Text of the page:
Circulating microRNAs as biomarkers for type 1 diabetes mellitus
© Assmann et al. 2015
Published: 11 November 2015
Type 1 diabetes mellitus (T1D) is usually diagnosed when >80% of the pancreatic beta-cells are destroyed by the immune system. The autoimmune destruction of these cells is slow, providing a potentially long lag of time to identify individuals at risk, and maybe prevent T1D development. We can predict T1D development through the determination of some islet autoantibodies. However, these antibodies appear fairly late in the course of T1D, not being ideal biomarkers of the initial destruction of beta-cells. Therefore, new biomarkers are needed to improve the identification of at risk-individuals. MicroRNAs (miRNAs) are a class of small noncoding RNA molecules that negatively regulate gene expression by inducing target mRNA cleavage or by inhibiting protein translation. Changes in their expression were described in several pathological conditions, including autoimmune diseases. Circulating miRNAs are attractive biomarker candidates as they can be easily collected, are stable under different storage conditions and can be measured using specific assays.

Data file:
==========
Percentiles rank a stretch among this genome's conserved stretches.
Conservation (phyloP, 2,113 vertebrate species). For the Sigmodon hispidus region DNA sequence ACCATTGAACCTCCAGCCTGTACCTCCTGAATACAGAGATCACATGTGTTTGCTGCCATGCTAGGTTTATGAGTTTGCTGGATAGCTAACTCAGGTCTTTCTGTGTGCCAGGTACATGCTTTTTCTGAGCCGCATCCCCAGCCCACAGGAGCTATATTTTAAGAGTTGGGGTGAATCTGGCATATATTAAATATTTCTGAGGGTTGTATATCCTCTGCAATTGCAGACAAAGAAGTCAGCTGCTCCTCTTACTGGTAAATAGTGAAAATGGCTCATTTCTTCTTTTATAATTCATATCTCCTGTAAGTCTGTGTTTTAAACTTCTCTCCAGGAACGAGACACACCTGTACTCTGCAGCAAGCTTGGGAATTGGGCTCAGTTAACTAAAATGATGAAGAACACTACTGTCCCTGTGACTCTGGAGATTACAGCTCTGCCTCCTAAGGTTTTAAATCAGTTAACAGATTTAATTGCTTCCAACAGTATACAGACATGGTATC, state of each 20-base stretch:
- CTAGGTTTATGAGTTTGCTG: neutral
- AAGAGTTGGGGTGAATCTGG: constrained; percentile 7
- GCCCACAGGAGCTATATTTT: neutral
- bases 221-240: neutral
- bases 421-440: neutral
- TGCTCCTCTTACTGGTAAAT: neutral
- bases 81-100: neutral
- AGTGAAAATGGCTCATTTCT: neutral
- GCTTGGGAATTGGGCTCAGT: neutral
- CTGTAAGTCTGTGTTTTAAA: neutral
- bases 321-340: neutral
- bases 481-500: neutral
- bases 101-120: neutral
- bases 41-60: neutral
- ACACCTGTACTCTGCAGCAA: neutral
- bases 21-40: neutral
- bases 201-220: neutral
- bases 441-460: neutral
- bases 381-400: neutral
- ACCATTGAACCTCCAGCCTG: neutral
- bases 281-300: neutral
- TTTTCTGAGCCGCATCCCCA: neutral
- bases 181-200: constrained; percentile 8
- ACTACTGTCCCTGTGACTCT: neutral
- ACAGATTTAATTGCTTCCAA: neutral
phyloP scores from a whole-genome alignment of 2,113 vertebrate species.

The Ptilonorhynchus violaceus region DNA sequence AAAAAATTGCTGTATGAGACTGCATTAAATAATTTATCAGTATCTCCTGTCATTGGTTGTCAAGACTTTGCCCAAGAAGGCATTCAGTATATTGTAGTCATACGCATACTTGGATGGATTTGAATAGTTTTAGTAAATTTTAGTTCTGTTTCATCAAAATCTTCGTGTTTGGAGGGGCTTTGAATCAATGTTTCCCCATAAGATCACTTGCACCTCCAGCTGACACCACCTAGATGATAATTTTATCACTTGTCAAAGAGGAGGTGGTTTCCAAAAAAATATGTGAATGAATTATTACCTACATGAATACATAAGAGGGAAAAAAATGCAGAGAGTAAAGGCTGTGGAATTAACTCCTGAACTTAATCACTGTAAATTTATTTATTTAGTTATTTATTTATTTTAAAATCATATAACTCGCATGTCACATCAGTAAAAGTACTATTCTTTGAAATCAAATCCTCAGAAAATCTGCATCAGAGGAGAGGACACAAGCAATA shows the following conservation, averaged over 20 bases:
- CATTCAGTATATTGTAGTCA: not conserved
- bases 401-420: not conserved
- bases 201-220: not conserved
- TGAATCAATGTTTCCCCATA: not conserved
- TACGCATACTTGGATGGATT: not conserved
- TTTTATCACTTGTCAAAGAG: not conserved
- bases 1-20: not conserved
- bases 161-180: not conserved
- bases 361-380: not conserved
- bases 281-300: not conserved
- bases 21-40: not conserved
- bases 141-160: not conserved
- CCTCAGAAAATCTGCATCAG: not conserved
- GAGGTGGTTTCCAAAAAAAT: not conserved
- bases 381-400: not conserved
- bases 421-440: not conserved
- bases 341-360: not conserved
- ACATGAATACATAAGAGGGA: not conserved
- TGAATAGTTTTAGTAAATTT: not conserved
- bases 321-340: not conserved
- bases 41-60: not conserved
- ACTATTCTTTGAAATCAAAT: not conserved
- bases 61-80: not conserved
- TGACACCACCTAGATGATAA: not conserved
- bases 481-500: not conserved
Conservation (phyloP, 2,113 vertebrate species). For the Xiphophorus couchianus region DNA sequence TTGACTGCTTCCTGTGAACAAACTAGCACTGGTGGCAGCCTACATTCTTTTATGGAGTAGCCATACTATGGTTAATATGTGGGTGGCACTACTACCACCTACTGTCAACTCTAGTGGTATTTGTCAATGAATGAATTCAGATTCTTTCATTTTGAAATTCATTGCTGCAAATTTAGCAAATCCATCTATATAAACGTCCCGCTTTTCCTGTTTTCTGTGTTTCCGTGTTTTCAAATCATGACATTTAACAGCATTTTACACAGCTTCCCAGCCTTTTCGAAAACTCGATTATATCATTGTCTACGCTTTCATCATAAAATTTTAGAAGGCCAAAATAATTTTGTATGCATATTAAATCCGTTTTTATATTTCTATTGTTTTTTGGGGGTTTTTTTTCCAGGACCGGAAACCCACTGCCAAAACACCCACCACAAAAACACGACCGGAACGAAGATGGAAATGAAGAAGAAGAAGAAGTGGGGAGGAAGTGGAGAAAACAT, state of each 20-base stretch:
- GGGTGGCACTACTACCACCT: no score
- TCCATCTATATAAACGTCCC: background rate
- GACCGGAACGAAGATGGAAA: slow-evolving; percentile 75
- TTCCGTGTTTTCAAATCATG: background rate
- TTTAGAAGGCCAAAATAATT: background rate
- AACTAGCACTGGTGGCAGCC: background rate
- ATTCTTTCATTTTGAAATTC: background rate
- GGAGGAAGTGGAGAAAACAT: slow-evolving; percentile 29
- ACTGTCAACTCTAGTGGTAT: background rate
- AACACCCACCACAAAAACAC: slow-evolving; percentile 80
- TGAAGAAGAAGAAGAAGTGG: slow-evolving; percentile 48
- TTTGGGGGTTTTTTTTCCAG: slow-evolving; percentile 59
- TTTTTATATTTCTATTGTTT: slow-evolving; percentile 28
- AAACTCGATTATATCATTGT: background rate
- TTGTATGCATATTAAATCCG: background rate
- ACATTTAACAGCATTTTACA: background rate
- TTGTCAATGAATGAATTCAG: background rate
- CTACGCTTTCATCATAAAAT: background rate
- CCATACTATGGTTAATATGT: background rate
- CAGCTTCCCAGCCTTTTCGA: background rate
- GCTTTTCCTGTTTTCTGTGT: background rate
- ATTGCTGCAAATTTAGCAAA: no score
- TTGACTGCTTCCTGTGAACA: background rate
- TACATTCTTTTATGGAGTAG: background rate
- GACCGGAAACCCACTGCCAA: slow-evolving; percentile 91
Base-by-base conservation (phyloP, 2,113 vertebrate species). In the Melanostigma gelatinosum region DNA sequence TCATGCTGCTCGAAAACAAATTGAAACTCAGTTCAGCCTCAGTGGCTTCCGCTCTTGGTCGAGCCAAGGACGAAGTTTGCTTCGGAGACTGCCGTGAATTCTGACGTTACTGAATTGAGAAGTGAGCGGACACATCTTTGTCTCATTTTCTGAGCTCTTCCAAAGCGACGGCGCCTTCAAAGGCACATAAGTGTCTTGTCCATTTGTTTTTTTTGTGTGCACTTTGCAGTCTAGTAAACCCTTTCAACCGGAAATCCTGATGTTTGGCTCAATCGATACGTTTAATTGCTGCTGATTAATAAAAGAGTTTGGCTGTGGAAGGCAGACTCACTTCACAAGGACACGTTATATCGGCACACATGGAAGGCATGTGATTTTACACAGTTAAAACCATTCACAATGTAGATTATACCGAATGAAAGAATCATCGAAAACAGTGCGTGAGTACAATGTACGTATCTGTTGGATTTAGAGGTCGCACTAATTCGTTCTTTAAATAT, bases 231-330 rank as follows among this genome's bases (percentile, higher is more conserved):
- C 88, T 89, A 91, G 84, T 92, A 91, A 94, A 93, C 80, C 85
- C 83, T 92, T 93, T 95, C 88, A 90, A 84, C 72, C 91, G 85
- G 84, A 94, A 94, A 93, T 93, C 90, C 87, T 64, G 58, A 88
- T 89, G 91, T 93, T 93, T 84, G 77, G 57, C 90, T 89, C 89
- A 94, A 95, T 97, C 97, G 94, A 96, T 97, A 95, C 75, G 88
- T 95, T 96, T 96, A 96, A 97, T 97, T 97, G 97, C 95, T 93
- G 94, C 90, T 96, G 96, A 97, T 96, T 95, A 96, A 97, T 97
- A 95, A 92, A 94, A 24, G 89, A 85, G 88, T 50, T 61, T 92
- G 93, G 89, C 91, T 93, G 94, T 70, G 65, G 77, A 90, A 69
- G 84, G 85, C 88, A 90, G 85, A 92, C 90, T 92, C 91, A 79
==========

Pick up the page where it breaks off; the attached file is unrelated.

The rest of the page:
To investigate circulating candidate miRNAs as potential biomarkers for T1D diagnosis.
Materials and methods
We analyzed 25 T1D patients (13: <5 yrs. of diagnosis, and 12: >5 yrs. of diagnosis) and 20 age- and gender-matched nondiabetic controls. Expressions of 48 miRNAs were investigated in the plasma using Stem-loop RT-PreAmp Real-time PCR and TaqMan Low Density Array cards (Life Technologies). Array data was analyzed using Symphony (Life Technologies) and SPSS 18.0 programs.
Seventy-seven percent (37/48) of the miRNAs analyzed were detected in plasma of the sample, some described as being involved in immune regulation or beta-cell function. Among these 37 miRNAs, 35.1% (13/37) were differentially expressed between controls and T1D patients with <5 yrs. of diagnosis: 15.4% (2/13) miRNAs were 2-5 n-fold downregulated (miR-93* and miR-146a) while 84.6% (11/13) miRNAs were 2-40 n-fold upregulated (miR-101, miR-200a, miR-148b, miR-210, miR-155, miR-320, miR-103, miR-145, miR-21*, miR-126, miR-148a) in T1D patients. On the other hand, no differences were detected between controls and T1D patients with >5 yrs. of diagnosis.
Our data demonstrate that some circulating miRNAs are differentially expressed in T1D patients in the first yrs. of the diagnosis. Ongoing studies will further explore the role of these miRNAs as novel biomarkers for T1D prediction.
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